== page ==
I didn’t know what to expect when I started the debut short story collection The Man With Eight Pairs of Legs by San Francisco author Leslie Kirk Campbell. One of the blurbs on the front from Anthony Doerr mentioned it was “sexy” and another said it reminded them of Carson McCullers so I was definitely intrigued. After finishing it I can say it delivered on the big promises of the blurbs, which isn’t always the case.
The title story of a double amputee with eight pairs of legs sounds like something that might be either cloying or moralistic but manages to be neither. Like Raymond Carver, Campbell evokes a stark landscape with descriptions that do just enough to give the reader exactly what they need, no more and no less. “Cañon City … was a small, gossiping, high-security town in Colorado’s high desert … boasting thirteen prisons and fifty churches. … (I)ts ten thousand people … governed themselves as they saw fit and thrived on the stories, true or false, they told themselves.”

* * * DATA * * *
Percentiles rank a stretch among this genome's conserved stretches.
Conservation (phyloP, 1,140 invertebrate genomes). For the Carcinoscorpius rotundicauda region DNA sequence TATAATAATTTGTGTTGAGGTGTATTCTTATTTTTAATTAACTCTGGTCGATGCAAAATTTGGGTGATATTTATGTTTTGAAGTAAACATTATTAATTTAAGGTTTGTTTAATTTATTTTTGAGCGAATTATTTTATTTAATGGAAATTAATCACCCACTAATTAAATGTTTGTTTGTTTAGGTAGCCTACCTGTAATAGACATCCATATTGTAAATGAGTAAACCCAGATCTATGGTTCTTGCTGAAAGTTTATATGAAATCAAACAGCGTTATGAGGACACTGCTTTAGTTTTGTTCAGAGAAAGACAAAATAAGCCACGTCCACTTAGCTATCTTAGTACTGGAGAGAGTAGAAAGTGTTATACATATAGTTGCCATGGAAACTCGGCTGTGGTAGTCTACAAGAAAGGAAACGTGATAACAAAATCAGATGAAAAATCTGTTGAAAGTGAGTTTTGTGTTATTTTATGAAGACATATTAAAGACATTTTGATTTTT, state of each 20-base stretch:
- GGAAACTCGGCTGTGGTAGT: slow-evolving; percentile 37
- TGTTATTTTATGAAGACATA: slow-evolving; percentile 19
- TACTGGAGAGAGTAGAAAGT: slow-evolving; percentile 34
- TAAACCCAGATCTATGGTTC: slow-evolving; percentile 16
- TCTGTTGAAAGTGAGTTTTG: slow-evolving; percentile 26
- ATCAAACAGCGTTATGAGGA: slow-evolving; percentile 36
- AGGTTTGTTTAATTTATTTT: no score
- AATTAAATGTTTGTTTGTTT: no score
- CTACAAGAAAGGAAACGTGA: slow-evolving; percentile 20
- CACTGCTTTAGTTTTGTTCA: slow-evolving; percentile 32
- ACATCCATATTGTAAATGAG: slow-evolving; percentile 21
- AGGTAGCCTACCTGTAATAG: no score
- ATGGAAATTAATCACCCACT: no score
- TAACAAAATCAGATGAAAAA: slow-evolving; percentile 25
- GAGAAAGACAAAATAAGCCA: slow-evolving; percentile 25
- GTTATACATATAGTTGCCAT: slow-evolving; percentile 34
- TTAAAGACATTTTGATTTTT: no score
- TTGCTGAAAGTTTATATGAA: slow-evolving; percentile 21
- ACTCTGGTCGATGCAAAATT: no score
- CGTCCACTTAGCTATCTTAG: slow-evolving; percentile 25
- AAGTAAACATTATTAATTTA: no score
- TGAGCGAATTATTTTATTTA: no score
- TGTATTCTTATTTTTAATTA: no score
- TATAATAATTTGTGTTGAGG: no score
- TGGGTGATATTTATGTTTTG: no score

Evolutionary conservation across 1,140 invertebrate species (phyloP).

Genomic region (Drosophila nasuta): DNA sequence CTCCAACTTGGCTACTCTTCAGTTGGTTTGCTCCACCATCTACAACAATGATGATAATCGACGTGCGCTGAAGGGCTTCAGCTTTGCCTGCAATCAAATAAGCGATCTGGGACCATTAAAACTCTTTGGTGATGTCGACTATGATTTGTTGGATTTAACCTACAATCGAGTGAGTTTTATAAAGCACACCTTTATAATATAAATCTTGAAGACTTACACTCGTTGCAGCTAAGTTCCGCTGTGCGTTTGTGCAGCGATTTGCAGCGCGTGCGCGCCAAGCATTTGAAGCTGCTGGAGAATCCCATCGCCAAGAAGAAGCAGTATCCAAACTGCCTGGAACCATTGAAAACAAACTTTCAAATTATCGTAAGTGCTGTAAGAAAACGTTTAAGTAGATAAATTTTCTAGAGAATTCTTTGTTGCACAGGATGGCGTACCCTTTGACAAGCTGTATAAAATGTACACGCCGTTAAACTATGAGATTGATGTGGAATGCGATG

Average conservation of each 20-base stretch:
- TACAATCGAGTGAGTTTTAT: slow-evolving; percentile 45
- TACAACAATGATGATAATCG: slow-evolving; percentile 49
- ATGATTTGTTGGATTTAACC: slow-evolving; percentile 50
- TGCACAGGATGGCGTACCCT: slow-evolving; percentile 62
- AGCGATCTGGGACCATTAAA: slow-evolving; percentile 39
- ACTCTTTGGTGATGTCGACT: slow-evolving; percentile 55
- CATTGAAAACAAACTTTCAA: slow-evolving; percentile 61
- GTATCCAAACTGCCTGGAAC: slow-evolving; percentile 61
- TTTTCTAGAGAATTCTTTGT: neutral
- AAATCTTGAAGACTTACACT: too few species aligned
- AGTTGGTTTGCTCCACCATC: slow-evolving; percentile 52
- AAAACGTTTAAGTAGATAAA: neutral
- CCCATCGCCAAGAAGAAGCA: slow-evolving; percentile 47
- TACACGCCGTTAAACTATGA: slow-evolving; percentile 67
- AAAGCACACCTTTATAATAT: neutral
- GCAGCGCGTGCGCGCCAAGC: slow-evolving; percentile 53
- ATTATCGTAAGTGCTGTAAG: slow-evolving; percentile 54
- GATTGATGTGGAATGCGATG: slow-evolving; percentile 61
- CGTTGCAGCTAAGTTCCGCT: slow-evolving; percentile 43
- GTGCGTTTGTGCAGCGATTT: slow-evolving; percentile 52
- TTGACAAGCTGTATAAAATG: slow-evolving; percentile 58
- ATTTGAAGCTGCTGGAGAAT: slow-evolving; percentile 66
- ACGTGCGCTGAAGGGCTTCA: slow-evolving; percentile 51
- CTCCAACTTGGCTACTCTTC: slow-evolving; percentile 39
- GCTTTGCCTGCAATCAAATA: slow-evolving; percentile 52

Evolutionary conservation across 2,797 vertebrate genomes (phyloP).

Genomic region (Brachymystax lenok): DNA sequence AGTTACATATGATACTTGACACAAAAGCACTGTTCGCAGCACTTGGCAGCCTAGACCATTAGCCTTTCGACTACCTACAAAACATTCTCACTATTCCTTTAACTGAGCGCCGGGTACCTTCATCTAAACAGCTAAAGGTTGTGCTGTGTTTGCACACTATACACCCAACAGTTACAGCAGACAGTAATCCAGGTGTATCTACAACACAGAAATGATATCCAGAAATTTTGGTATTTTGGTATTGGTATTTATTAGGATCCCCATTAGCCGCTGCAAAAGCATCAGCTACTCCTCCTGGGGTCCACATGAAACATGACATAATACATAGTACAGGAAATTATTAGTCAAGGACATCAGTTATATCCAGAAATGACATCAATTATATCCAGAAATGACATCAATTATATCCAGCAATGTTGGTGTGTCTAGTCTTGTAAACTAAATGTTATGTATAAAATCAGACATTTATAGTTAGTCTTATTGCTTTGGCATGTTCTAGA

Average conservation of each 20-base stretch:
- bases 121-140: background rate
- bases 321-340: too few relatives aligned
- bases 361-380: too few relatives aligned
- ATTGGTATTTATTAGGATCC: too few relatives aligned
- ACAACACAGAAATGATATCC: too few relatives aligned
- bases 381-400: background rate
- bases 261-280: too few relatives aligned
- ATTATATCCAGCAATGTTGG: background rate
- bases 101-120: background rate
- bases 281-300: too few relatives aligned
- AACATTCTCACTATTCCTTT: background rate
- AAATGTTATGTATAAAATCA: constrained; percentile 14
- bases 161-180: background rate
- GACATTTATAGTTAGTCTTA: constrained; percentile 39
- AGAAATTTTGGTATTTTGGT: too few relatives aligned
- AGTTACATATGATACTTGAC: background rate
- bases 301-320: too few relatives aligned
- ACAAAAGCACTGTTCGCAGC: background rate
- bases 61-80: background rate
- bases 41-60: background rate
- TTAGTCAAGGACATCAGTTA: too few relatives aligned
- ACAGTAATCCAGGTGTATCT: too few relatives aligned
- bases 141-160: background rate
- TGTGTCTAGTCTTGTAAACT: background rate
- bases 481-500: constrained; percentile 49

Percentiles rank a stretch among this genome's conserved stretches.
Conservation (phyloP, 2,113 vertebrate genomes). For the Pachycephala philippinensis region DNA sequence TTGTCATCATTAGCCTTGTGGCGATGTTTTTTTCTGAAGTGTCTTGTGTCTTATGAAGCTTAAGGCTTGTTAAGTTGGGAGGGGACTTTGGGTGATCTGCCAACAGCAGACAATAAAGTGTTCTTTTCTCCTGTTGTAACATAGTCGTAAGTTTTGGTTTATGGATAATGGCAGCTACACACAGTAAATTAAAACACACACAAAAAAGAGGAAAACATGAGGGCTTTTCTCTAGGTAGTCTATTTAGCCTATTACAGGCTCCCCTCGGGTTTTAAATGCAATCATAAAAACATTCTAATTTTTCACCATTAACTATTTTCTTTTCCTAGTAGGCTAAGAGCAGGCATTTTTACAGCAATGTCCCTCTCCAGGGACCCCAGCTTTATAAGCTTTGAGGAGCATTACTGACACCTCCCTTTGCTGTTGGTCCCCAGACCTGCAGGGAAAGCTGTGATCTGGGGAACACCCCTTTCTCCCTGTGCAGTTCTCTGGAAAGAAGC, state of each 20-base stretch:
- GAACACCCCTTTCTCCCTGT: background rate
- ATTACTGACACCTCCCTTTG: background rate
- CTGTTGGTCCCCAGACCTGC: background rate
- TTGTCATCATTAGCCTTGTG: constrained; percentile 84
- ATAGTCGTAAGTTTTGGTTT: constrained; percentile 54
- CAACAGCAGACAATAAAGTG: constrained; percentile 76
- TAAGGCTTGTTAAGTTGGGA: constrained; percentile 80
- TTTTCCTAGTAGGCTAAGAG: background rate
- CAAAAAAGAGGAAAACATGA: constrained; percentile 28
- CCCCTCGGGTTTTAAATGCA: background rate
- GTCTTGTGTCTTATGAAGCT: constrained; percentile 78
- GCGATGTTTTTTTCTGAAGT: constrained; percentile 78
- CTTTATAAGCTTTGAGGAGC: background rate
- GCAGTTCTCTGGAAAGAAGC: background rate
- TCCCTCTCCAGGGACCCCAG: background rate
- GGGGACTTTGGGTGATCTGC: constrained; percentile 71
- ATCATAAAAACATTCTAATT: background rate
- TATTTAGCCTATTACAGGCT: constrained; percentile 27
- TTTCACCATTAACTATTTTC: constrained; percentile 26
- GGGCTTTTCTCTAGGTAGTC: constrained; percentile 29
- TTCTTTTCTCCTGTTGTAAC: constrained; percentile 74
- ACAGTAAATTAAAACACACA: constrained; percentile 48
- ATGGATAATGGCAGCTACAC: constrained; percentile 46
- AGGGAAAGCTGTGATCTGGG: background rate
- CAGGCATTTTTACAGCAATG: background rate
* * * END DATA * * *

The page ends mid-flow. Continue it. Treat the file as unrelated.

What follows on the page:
Other stories in the collection are no less elegant. Campbell gives her characters the utmost respect, from two teenagers on a beach in LA to an abused housewife, they all are anointed with the poetry of her writing. My favorite in the collection is Thunder in Illinois, where a married couple of many years play one last card game. The husband and wife are caught in a game of their own making with this bittersweet tale of marital woes. I was reminded of writers like Annie Proulx and Ann Pachett and look forward to Campbell’s first novel.